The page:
Spyrou, Ioanna M; Karpouzas, Dimitrios G; Menkissoglu-Spiroudi, Urania
The number of recorded phlebotomine sand fly species in Ecuador has nearly doubled during the past 20 years as a result of surveys. In 2005, a sand fly survey of two localities, Tiputini in the Amazon rain forest and Paraiso Escondido in the Pacific coastal lowland forest, resulted in the capture of 25 species. New records for Ecuador consisted of five species from the Amazonian region and one from Paraiso Escondido. The Amazonian species were Nyssomyia richardwardi (Ready and Fraiha), Psathyromyia dreisbachi (Causey and Damasceno), Psathyromyia runoides (Fairchild and Hertig), Trichophoromyia pabloi (Barretto, Burbano and Young), and Trichopygomyia witoto (Young and Morales). The Pacific coastal lowland species was Psathyromyia punctigeniculata (Floch and Abonnenc).
Jones, Lynn A.; Cohnstaedt, Lee W.; Beati, Lorenza; Teran, Rommy; Leon, Renato; Munstermann, Leonard E.
Sunflower is considered to be a drought tolerant crop due to its root system. In Argentina, water availability and mineral nutrition are the main factors determining yield. We evaluated the behavior of a sunflower hybrid subjected to fertilization in a period of drought. A trial with the hybrid Paraiso 5 was carried out on a Typic Hapludoll located in western
The number of recorded phlebotomine sand fly species in Ecuador has nearly doubled during the past 20 years as a result of surveys. In 2005, a sand fly survey of two localities, Tiputini in the Amazon rain forest and Paraiso Escondido in the Pacific coastal lowland forest, resulted in the capture of 25 species. New records for Ecuador consisted of five species from the Amazonian region and one from Paraiso Escondido. The Amazonian species were Nyssomyia richardwardi (Ready and Fraiha), Psathyromyia dreisbachi (Causey and Damasceno), Psathyromyia runoides (Fairchild and Hertig), Trichophoromyia pabloi (Barretto, Burbano and Young), and Trichopygomyia witoto (Young and Morales). The Pacific coastal lowland species was Psathyromyia punctigeniculata (Floch and Abonnenc). PMID:22628901
Jones, Lynn A; Cohnstaedt, Lee W; Beati, Lorenza; Terán, Rommy; León, Renato; Munstermann, Leonard E
This page furnishes the background for a group of activities investigating living things in Antarctica centered around a voyage aboard the research vessel Polar Duke from South America to Antarctica. It describes the ship and the people aboard and discusses their duties and areas of research. There is also an account of the wreck of the Argentine supply and cruise ship, Bahia Paraiso which spilled 200,000 gallons of diesel and jet fuel into some of the most pristine waters on Earth, and a description of the Palmer Long-Term Ecological Research project (LTER), which began partly as a reponse ot the wreck.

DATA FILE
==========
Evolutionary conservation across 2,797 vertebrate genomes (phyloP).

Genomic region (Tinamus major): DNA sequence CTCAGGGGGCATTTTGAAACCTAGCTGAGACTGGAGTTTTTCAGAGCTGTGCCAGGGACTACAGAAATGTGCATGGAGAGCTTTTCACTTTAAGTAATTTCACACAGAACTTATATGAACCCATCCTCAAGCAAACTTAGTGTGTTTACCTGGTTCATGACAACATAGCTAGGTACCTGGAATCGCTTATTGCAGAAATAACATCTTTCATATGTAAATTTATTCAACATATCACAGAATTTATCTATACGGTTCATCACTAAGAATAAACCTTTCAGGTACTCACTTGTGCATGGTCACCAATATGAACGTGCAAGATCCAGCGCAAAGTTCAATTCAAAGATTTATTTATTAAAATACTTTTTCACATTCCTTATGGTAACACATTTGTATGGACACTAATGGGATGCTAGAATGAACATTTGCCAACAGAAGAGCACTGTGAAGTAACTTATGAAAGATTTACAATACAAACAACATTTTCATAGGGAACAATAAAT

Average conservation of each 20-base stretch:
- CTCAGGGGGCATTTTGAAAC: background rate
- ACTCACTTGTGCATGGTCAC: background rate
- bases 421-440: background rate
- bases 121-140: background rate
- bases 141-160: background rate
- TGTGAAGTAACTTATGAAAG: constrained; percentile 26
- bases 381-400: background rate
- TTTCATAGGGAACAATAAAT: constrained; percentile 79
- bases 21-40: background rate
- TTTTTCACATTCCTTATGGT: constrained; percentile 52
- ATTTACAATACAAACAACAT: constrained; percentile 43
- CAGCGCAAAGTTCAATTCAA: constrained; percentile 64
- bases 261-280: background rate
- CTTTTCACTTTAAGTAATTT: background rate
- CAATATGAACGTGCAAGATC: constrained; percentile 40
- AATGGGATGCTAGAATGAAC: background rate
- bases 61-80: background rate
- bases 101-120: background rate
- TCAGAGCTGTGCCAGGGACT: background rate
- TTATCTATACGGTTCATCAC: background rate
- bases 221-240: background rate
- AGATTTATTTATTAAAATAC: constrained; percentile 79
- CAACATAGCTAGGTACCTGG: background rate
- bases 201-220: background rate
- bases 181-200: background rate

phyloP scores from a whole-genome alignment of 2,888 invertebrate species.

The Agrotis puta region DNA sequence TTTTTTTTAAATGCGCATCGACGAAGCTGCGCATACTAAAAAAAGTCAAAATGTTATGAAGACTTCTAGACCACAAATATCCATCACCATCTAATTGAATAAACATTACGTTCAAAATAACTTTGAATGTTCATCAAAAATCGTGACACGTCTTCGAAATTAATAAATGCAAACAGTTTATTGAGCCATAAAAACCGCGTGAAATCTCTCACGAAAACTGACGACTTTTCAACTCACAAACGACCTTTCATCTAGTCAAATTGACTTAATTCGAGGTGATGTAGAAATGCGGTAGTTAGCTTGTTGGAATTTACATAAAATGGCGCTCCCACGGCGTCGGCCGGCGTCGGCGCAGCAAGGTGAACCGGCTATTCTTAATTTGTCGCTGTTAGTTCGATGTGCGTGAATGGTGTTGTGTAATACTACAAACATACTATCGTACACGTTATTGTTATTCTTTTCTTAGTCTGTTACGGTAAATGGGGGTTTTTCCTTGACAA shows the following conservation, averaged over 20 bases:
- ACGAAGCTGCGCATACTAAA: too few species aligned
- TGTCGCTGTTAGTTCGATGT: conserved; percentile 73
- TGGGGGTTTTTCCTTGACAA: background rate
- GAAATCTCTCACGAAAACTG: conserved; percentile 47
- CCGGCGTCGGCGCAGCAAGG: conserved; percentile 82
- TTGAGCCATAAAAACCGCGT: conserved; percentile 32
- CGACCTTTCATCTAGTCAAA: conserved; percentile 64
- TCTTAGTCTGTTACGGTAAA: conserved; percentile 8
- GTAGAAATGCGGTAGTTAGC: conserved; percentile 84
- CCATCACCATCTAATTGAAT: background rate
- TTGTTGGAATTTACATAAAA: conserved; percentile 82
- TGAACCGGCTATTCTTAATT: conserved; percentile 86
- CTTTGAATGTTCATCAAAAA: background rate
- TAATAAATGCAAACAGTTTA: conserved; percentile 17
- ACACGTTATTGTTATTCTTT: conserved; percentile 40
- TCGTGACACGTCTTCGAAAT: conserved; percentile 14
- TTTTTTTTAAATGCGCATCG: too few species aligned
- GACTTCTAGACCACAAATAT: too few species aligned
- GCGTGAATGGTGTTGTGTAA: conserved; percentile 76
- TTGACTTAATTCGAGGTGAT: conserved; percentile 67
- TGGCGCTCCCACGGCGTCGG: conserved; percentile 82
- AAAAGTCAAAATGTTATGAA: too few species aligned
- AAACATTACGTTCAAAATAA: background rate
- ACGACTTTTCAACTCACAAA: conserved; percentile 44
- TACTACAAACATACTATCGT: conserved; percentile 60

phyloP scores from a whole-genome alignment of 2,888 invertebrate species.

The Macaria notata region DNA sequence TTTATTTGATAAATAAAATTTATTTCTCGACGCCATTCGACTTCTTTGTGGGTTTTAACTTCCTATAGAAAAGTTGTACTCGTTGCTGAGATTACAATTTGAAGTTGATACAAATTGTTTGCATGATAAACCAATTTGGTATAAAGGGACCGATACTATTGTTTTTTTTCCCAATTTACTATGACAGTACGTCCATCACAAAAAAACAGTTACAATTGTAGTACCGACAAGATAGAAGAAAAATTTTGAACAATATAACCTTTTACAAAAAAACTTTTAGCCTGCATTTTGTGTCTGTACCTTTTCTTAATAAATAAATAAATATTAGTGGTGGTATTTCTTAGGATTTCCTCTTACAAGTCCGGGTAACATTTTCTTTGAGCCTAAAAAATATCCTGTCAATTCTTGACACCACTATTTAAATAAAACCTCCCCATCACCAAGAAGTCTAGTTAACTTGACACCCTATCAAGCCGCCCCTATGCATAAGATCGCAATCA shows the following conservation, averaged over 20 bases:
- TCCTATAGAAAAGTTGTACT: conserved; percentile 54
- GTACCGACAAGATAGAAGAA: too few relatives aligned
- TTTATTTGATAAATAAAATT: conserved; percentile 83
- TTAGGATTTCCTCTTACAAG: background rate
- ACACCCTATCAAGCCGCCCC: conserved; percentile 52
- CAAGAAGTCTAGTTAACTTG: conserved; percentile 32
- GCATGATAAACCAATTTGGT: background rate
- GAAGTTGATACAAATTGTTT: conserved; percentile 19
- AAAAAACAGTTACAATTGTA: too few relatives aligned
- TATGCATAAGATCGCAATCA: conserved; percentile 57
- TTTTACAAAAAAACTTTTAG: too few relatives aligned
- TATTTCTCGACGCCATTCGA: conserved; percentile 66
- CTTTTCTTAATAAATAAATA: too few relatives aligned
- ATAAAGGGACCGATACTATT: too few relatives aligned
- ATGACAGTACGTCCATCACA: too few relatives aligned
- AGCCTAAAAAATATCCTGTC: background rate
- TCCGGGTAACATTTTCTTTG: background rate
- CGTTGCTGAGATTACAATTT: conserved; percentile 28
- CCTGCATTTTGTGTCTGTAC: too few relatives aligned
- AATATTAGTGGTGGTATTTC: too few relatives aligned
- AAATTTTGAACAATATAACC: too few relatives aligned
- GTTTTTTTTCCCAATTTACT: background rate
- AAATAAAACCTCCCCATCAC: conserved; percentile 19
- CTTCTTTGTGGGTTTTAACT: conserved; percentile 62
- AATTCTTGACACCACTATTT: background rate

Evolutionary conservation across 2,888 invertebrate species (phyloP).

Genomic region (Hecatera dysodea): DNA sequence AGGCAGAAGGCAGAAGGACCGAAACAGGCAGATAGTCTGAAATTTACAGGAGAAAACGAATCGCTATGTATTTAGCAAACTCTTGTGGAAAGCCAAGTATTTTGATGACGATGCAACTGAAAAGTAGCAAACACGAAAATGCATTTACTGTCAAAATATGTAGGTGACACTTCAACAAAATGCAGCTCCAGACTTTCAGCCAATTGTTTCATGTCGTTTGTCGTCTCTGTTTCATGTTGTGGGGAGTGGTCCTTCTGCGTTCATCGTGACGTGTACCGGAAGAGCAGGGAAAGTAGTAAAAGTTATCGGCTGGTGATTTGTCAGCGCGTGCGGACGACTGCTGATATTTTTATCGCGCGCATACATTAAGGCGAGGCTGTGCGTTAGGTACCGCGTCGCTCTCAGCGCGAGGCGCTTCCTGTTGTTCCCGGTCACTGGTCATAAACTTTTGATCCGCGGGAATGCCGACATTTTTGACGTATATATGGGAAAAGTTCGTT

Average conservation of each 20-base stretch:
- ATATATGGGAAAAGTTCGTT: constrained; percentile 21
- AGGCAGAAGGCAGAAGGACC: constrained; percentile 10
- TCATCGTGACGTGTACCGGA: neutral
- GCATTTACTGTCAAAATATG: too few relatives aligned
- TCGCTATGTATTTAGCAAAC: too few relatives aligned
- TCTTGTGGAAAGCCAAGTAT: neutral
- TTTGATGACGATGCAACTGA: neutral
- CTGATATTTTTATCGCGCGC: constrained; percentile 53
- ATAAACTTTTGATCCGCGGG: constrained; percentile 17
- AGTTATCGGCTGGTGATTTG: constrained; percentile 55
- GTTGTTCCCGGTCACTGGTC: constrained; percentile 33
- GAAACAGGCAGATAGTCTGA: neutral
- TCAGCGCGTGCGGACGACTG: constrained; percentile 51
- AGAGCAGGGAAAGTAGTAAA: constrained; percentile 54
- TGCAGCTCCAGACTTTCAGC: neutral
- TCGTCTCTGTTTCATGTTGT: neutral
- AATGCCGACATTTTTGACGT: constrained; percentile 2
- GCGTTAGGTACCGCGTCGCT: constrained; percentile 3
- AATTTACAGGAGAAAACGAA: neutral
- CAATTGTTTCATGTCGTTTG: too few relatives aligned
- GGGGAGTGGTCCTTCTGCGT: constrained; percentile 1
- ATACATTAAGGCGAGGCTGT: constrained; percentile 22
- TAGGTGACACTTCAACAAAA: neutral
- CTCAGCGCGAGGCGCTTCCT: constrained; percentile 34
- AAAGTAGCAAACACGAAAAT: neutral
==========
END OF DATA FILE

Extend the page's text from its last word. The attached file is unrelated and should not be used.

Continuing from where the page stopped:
In north-eastern Greece the mid-greenschist facies Makri Unit and the anchizonal Melia Formation belong to the eastern Circum-Rhodope Belt that forms the uppermost tectonostratigraphic unit of the Rhodope metamorphic nappe pile. The two metasedimentary successions had different source areas, although they now lie in close proximity in the Rhodope Massif. The U–Pb isotopic ages of detrital zircons from a metasandstone
Guido Meinhold; Thomas Reischmann; Dimitrios Kostopoulos; Dirk Frei; Alexander N. Larionov
The hypothesis that temporal separation of resource use between trees and crops minimises competition for wa ter in agroforestry\\u000a systems during the cropping period and increases utilisation of annual rainfall was tested at Machakos in semi-arid Kenya.\\u000a Four popular tree species were chosen to provide a range of leafing phenologies. These included Melia volkensii, which sheds\\u000a its leaves twice a
Data from 6 filtration studies, representing 43 experiments, are analyzed with a simplified version of the single-parameter O’Melia and Ali clogging model. The model parameter displays a systematic dependence on fluid velocity, which was an independent variable in each study. A cake filtration model also explains the data from one filtration study by varying a single, velocity-dependent parameter, highlighting that clogging models, because they are empirical, are not unique. Limited experimental data indicate exponential depth dependence of particle accumulation, whose impact on clogging is quantified with an extended O’Melia and Ali model. The resulting two-parameter model successfully describes the increased clogging that is always observed in the top segment of a filter. However, even after accounting for particle penetration, the two-parameter model suggests that a velocity-dependent parameter representing deposit morphology must also be included to explain the data. Most of the experimental data are described by the single-parameter O’Melia and Ali model, and the model parameter is correlated to the collector Peclet number.